New midterm battle line on poverty

Greg Nash

The midterm election focus on poverty and economic opportunity sharpened Wednesday as Republicans and Democrats clashed over whether ObamaCare will makes things better or doom more people to poverty and dependence on government.

House Budget Committee Chairman Paul Ryan (R-Wis.) said a bombshell report from the Congressional Budget Office showed that ObamaCare was a “poverty trap,” creating disincentives to work, and that people would avoid longer hours or higher pay for fear that they’d lose subsidies.

Democrats angrily countered that Ryan’s logic would have killed Social Security and all but accused Republicans of a war on the poor and middle class.

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Rep. Chris Van Hollen (Md.), the panel’s ranking Democrat, accused Ryan and the GOP of being “stuck in the mindset of Mitt Romney’s 47 percent comment,” referring to the Republican presidential nominee’s suggestion that 47 percent of the population would vote for President Obama because they were receiving federal handouts.

“This is not about people looking for an excuse not to work; this is giving people the freedom to do other things including starting a business,” Van Hollen said of the healthcare law. 

The row was triggered by a Congressional Budget Office (CBO) report released Tuesday that concluded ObamaCare would lead to a loss equivalent to 2.5 million people from the workforce because people, especially on low incomes, would chose insurance over work.

The report helps Republicans amplify their 2014 midterm election message that the healthcare law is dragging the economy down by raising uncertainties and regulatory restrictions on business. They say the sluggish recovery from recession is due to ObamaCare and other administration policies.

Obama’s and Democrats’ election strategy centers on their efforts to fight income inequality. They demand a hike of the federal minimum wage to $10.10 per hour and an extension of unemployment benefits.

On healthcare, they have said it is a good thing that the law is bringing insurance to the uninsured, which they see as countering inequality.

Ryan at Wednesday’s hearing said he understood the arguments that low-income workers would be better off with health insurance. But he was “troubled” that the law would prevent them from “getting the dignity of work, getting more opportunities, raising their income” and “joining the middle class.”

“Washington is making the poverty trap that much worse,” by giving people incentives not to climb the economic ladder, said Ryan, who is preparing a fiscal 2015 budget to beat poverty.

Van Hollen, visibly angered by Ryan’s comments, said the CBO found that workers would have more choices after 2017 because their healthcare was being improved. 

He and other Democrats cited a 2008 conservative Heritage Foundation report arguing that healthcare reform should reduce “job lock,” and give people more freedom to leave their jobs.

Democrats also pointed out that while the CBO predicts ObamaCare will cut the workforce in the next decade, it will also lead to lower unemployment in the near term.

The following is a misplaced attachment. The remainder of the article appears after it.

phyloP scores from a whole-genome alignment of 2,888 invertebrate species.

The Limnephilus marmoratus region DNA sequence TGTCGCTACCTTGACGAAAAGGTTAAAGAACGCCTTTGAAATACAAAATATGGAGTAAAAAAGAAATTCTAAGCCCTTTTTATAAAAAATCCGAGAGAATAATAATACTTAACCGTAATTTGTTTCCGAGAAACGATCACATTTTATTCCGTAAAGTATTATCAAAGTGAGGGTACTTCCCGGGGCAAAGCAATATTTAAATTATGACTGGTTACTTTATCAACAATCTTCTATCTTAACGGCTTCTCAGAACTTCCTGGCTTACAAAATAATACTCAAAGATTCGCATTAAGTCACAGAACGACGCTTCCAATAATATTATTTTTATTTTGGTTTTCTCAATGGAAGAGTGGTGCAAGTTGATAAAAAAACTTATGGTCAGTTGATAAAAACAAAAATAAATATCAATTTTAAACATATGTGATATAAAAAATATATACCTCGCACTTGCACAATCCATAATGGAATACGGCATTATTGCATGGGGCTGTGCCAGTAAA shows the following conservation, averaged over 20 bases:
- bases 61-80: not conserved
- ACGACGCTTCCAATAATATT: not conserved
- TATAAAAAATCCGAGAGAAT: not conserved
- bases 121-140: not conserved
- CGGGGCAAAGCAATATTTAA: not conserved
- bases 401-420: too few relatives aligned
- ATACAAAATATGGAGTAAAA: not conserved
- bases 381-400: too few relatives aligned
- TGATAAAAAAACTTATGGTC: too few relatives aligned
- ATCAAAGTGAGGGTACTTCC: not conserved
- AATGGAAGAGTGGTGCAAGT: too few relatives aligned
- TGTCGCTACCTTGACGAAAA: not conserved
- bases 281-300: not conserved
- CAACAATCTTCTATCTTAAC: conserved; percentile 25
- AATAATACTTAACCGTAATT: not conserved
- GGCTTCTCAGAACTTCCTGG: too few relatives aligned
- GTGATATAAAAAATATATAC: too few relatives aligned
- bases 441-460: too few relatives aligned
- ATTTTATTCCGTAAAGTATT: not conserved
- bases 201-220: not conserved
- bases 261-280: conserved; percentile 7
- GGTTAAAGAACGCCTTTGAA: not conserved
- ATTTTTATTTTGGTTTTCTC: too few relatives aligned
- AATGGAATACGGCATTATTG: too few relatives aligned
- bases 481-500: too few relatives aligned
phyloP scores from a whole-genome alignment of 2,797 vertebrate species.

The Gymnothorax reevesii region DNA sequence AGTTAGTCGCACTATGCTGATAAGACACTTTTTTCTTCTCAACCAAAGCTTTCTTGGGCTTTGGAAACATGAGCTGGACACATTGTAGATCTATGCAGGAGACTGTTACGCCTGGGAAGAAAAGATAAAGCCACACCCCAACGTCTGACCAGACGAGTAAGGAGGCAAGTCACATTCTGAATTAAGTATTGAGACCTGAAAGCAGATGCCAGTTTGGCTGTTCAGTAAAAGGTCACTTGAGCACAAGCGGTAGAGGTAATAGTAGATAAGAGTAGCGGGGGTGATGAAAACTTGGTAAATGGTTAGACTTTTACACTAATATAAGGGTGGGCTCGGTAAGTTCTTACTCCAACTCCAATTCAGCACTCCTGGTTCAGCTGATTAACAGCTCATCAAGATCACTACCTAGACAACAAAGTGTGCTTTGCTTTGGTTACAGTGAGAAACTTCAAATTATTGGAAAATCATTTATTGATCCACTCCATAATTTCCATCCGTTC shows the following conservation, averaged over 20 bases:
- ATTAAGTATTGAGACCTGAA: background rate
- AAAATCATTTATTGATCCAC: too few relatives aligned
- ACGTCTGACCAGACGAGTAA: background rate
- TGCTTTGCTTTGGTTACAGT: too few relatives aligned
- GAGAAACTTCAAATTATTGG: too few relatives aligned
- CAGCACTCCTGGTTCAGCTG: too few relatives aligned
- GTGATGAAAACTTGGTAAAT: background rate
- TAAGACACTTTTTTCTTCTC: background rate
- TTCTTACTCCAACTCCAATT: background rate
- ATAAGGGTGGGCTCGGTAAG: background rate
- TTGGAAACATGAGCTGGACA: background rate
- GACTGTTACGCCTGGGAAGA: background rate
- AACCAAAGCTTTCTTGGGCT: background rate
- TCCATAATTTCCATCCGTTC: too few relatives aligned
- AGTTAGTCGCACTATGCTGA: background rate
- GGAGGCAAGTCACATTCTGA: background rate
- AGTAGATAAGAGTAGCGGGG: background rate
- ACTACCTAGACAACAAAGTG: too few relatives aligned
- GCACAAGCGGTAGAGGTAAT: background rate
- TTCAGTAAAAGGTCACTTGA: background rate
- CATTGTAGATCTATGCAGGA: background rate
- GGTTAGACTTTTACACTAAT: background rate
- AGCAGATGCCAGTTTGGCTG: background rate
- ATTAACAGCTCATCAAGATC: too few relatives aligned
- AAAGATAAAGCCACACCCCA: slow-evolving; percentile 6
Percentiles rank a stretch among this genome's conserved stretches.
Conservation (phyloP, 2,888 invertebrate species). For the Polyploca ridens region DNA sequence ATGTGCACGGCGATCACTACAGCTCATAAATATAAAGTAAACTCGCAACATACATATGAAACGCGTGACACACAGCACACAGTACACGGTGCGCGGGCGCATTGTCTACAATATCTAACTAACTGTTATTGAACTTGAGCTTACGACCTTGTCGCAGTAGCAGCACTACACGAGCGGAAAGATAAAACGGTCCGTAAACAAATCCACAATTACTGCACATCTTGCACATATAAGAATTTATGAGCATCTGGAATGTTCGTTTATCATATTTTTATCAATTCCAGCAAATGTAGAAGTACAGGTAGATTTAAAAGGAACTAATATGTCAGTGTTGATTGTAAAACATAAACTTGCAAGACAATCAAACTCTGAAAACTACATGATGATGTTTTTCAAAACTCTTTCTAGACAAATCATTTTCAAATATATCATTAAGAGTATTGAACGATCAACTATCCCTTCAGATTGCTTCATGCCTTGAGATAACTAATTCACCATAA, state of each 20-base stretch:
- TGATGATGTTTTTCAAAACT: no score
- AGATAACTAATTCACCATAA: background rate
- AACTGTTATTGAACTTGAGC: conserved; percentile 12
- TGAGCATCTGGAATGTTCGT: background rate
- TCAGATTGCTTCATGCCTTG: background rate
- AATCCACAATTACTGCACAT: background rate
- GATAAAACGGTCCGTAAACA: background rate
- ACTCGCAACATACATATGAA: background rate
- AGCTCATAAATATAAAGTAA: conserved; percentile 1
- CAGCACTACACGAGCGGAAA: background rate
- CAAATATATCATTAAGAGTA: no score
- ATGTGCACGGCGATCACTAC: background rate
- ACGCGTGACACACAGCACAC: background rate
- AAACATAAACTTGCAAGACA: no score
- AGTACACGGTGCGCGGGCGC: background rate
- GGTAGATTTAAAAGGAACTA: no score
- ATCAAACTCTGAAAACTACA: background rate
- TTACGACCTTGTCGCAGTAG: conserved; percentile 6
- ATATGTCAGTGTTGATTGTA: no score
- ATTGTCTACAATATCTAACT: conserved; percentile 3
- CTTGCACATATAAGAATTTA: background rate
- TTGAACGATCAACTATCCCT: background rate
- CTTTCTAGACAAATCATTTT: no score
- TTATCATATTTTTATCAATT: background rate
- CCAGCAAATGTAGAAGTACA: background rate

Another fiery moment came as Rep. Bill Pascrell (D-N.J.) peppered CBO Director Doug Elmendorf with questions about what would happen if Social Security were repealed or reduced. The director answered that it would increase labor supply among the elderly.  

“This isn’t employers cutting jobs, this is workers being empowered,” Pascrell said of the CBO’s findings. 

Ryan shot back that lower-income workers are less likely to accept longer hours for fear that higher incomes could deprive them of health insurance.

Ryan’s arguments were backed up by conservative scholar Keith Hennessey and Charles Blahous of the George Mason University Mercatus Center.

“For the past month elected officials have been talking about making sure the bottom rungs of the ladder of opportunity are strong. If, however, you raise the safety net so high that it is above those bottom rungs, then people would be irrational to start climbing the ladder at the bottom. That’s the unavoidable downside of the generous income-targeted premium subsidies in the Affordable Care Act,” Hennessey argued on his blog.

Blahous told The Hill that Democrats were mistaken to compare the effect to “job lock.”

“This is the opposite effect. It is joblessness lock,” he said. “I think in the long term, it is a problem.  When you are out of work, you do not develop the skill sets you need to advance.”

Liberal economist Sharon Parrott of the Center on Budget and Policy Priorities said Ryan is exaggerating the effects of how ObamaCare subsidies phase down as income rises. She also said he was ignoring the fact that ObamaCare addresses the Medicaid cliff that existed previously for much lower-income workers, who would see all their benefits disappear once they started work. 

Professor Timothy Jost of Washington and Lee law school argued the solution to the problem is universal healthcare.

“If he is saying the solution is to then do nothing for these people, then that is morally wrong,” Jost said. “The solution is to do what we do mostly with Medicare and provide insurance regardless of income. Then, you don’t have these crazy incentives.”